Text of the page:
I read Mainspring by Jay Lake, after reading some enthusiastic reviews, and while I liked his writing well enough, I wasn't terribly drawn by the story and had to force myself to finish. Green had me from page 1.

It is written as a retrospective account by the main character after all the action is finished. She tries to go back and explain the world as seen through her own eyes, beginning at age 3 when she is sold as a slave. It is so beautifully written, the book doesn't spend any extra time clubbing you over the head with explanations of how the world is, and why people do the things they do. The story unfolds very simply and lets you see the world through the eyes of a very intelligent, very well-educated girl, who is looking back over her whole life and trying to make some sort of sense of it all. She is "rescued" from her life of abject poverty by being sold to people who train her to be the consort of a king - but while this new life gives her access to much better food, clothing, and education than she would otherwise have had, all her freedom has been taken away from her, and along with that, any form of love or even affection. She sees this as horribly evil, while most of the other characters in the book seem to think they have made a dramatic improvement to her life. Mixed in with the varying viewpoints on the treatment of children, is a fascinating examination of religion.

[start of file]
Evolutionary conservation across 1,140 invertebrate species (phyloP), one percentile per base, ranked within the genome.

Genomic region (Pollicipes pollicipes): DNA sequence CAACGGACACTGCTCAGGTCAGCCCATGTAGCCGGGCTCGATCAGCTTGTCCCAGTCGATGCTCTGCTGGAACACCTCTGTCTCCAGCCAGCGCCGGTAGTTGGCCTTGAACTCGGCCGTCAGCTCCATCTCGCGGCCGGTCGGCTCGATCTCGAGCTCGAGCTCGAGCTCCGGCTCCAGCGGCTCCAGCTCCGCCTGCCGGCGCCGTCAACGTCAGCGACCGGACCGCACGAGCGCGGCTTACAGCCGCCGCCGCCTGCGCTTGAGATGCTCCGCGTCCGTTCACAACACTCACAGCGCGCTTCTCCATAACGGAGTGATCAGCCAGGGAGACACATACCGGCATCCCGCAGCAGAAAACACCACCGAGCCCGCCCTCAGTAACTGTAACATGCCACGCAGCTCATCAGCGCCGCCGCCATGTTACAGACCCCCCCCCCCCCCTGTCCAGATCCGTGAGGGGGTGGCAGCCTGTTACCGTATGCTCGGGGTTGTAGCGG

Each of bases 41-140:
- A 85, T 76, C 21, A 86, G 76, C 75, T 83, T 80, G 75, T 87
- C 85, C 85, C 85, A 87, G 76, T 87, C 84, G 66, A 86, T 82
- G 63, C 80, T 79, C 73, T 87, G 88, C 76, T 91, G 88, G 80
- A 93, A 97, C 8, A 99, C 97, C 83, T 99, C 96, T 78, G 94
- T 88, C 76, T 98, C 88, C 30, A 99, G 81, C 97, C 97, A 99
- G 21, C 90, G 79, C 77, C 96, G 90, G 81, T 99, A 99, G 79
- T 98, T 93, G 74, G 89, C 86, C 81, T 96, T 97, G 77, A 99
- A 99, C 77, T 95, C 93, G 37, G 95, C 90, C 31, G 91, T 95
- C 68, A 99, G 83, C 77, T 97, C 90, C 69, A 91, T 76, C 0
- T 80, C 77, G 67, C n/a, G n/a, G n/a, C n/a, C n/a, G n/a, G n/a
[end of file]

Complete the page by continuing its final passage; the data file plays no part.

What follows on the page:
This is not a simple book. There is no black or white. There are no right answers. The writing is beautiful, and the story is fascinating.